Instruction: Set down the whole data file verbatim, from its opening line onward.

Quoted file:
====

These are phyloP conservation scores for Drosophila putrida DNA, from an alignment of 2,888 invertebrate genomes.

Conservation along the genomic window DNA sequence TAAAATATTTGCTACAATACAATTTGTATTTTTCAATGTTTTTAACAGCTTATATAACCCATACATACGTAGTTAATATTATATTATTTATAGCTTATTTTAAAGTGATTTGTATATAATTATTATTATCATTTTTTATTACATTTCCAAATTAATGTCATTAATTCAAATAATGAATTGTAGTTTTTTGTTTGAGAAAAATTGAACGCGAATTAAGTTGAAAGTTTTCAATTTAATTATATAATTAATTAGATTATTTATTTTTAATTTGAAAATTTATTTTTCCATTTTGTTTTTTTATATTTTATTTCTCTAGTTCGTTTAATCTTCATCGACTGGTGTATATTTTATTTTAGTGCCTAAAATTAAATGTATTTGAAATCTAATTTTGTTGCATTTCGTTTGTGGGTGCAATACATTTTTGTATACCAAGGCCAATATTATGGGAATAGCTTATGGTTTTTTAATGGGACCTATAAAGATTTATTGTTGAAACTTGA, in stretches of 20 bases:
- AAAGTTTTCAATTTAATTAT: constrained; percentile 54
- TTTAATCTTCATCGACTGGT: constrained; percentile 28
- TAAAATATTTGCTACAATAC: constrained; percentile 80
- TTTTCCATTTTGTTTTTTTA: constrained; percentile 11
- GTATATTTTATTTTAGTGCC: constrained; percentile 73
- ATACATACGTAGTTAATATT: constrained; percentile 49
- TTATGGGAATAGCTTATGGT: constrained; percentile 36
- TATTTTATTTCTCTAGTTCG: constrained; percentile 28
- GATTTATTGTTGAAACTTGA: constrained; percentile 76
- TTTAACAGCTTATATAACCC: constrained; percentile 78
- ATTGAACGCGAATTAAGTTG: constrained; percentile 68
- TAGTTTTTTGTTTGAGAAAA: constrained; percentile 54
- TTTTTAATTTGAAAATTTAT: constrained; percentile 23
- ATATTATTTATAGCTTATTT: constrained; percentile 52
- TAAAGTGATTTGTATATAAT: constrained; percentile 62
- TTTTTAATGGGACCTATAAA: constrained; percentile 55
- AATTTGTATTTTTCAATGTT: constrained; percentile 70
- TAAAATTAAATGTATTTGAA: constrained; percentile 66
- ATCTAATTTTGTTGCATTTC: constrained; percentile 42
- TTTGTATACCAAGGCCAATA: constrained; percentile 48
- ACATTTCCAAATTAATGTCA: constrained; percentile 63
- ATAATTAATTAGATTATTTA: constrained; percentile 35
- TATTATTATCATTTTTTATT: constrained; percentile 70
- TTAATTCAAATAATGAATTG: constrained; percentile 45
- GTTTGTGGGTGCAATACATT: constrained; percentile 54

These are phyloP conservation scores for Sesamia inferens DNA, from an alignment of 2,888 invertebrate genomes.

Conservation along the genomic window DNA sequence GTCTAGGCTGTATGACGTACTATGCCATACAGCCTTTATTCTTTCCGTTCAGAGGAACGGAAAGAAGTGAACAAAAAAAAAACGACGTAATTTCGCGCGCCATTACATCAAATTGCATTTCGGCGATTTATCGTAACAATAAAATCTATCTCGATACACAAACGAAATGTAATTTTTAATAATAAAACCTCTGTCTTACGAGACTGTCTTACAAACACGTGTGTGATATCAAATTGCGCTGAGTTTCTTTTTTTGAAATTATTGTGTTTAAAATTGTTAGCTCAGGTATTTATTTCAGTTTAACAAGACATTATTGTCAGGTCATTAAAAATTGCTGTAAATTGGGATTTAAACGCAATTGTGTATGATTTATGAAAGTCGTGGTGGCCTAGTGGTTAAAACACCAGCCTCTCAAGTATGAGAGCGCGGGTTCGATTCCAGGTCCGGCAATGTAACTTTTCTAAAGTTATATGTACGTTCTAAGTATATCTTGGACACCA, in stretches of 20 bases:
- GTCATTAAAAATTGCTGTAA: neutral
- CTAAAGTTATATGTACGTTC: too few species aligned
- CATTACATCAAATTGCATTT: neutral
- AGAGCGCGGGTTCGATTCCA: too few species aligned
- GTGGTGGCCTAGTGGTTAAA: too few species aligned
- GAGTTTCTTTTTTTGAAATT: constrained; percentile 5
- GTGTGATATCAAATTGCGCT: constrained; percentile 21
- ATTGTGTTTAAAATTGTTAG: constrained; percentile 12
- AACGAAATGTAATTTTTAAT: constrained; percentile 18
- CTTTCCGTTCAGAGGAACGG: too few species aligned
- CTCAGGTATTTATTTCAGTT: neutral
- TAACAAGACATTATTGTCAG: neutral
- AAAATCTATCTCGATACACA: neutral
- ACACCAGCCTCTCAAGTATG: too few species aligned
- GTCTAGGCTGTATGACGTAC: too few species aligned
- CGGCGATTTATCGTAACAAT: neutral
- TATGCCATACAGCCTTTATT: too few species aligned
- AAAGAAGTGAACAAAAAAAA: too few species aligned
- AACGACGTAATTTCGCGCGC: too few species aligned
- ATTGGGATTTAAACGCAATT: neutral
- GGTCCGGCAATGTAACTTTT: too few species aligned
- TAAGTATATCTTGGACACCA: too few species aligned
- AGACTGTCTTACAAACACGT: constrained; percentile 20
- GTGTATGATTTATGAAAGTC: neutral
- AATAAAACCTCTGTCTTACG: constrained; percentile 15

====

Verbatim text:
These are phyloP conservation scores for Drosophila putrida DNA, from an alignment of 2,888 invertebrate genomes.

Conservation along the genomic window DNA sequence TAAAATATTTGCTACAATACAATTTGTATTTTTCAATGTTTTTAACAGCTTATATAACCCATACATACGTAGTTAATATTATATTATTTATAGCTTATTTTAAAGTGATTTGTATATAATTATTATTATCATTTTTTATTACATTTCCAAATTAATGTCATTAATTCAAATAATGAATTGTAGTTTTTTGTTTGAGAAAAATTGAACGCGAATTAAGTTGAAAGTTTTCAATTTAATTATATAATTAATTAGATTATTTATTTTTAATTTGAAAATTTATTTTTCCATTTTGTTTTTTTATATTTTATTTCTCTAGTTCGTTTAATCTTCATCGACTGGTGTATATTTTATTTTAGTGCCTAAAATTAAATGTATTTGAAATCTAATTTTGTTGCATTTCGTTTGTGGGTGCAATACATTTTTGTATACCAAGGCCAATATTATGGGAATAGCTTATGGTTTTTTAATGGGACCTATAAAGATTTATTGTTGAAACTTGA, in stretches of 20 bases:
- AAAGTTTTCAATTTAATTAT: constrained; percentile 54
- TTTAATCTTCATCGACTGGT: constrained; percentile 28
- TAAAATATTTGCTACAATAC: constrained; percentile 80
- TTTTCCATTTTGTTTTTTTA: constrained; percentile 11
- GTATATTTTATTTTAGTGCC: constrained; percentile 73
- ATACATACGTAGTTAATATT: constrained; percentile 49
- TTATGGGAATAGCTTATGGT: constrained; percentile 36
- TATTTTATTTCTCTAGTTCG: constrained; percentile 28
- GATTTATTGTTGAAACTTGA: constrained; percentile 76
- TTTAACAGCTTATATAACCC: constrained; percentile 78
- ATTGAACGCGAATTAAGTTG: constrained; percentile 68
- TAGTTTTTTGTTTGAGAAAA: constrained; percentile 54
- TTTTTAATTTGAAAATTTAT: constrained; percentile 23
- ATATTATTTATAGCTTATTT: constrained; percentile 52
- TAAAGTGATTTGTATATAAT: constrained; percentile 62
- TTTTTAATGGGACCTATAAA: constrained; percentile 55
- AATTTGTATTTTTCAATGTT: constrained; percentile 70
- TAAAATTAAATGTATTTGAA: constrained; percentile 66
- ATCTAATTTTGTTGCATTTC: constrained; percentile 42
- TTTGTATACCAAGGCCAATA: constrained; percentile 48
- ACATTTCCAAATTAATGTCA: constrained; percentile 63
- ATAATTAATTAGATTATTTA: constrained; percentile 35
- TATTATTATCATTTTTTATT: constrained; percentile 70
- TTAATTCAAATAATGAATTG: constrained; percentile 45
- GTTTGTGGGTGCAATACATT: constrained; percentile 54

These are phyloP conservation scores for Sesamia inferens DNA, from an alignment of 2,888 invertebrate genomes.

Conservation along the genomic window DNA sequence GTCTAGGCTGTATGACGTACTATGCCATACAGCCTTTATTCTTTCCGTTCAGAGGAACGGAAAGAAGTGAACAAAAAAAAAACGACGTAATTTCGCGCGCCATTACATCAAATTGCATTTCGGCGATTTATCGTAACAATAAAATCTATCTCGATACACAAACGAAATGTAATTTTTAATAATAAAACCTCTGTCTTACGAGACTGTCTTACAAACACGTGTGTGATATCAAATTGCGCTGAGTTTCTTTTTTTGAAATTATTGTGTTTAAAATTGTTAGCTCAGGTATTTATTTCAGTTTAACAAGACATTATTGTCAGGTCATTAAAAATTGCTGTAAATTGGGATTTAAACGCAATTGTGTATGATTTATGAAAGTCGTGGTGGCCTAGTGGTTAAAACACCAGCCTCTCAAGTATGAGAGCGCGGGTTCGATTCCAGGTCCGGCAATGTAACTTTTCTAAAGTTATATGTACGTTCTAAGTATATCTTGGACACCA, in stretches of 20 bases:
- GTCATTAAAAATTGCTGTAA: neutral
- CTAAAGTTATATGTACGTTC: too few species aligned
- CATTACATCAAATTGCATTT: neutral
- AGAGCGCGGGTTCGATTCCA: too few species aligned
- GTGGTGGCCTAGTGGTTAAA: too few species aligned
- GAGTTTCTTTTTTTGAAATT: constrained; percentile 5
- GTGTGATATCAAATTGCGCT: constrained; percentile 21
- ATTGTGTTTAAAATTGTTAG: constrained; percentile 12
- AACGAAATGTAATTTTTAAT: constrained; percentile 18
- CTTTCCGTTCAGAGGAACGG: too few species aligned
- CTCAGGTATTTATTTCAGTT: neutral
- TAACAAGACATTATTGTCAG: neutral
- AAAATCTATCTCGATACACA: neutral
- ACACCAGCCTCTCAAGTATG: too few species aligned
- GTCTAGGCTGTATGACGTAC: too few species aligned
- CGGCGATTTATCGTAACAAT: neutral
- TATGCCATACAGCCTTTATT: too few species aligned
- AAAGAAGTGAACAAAAAAAA: too few species aligned
- AACGACGTAATTTCGCGCGC: too few species aligned
- ATTGGGATTTAAACGCAATT: neutral
- GGTCCGGCAATGTAACTTTT: too few species aligned
- TAAGTATATCTTGGACACCA: too few species aligned
- AGACTGTCTTACAAACACGT: constrained; percentile 20
- GTGTATGATTTATGAAAGTC: neutral
- AATAAAACCTCTGTCTTACG: constrained; percentile 15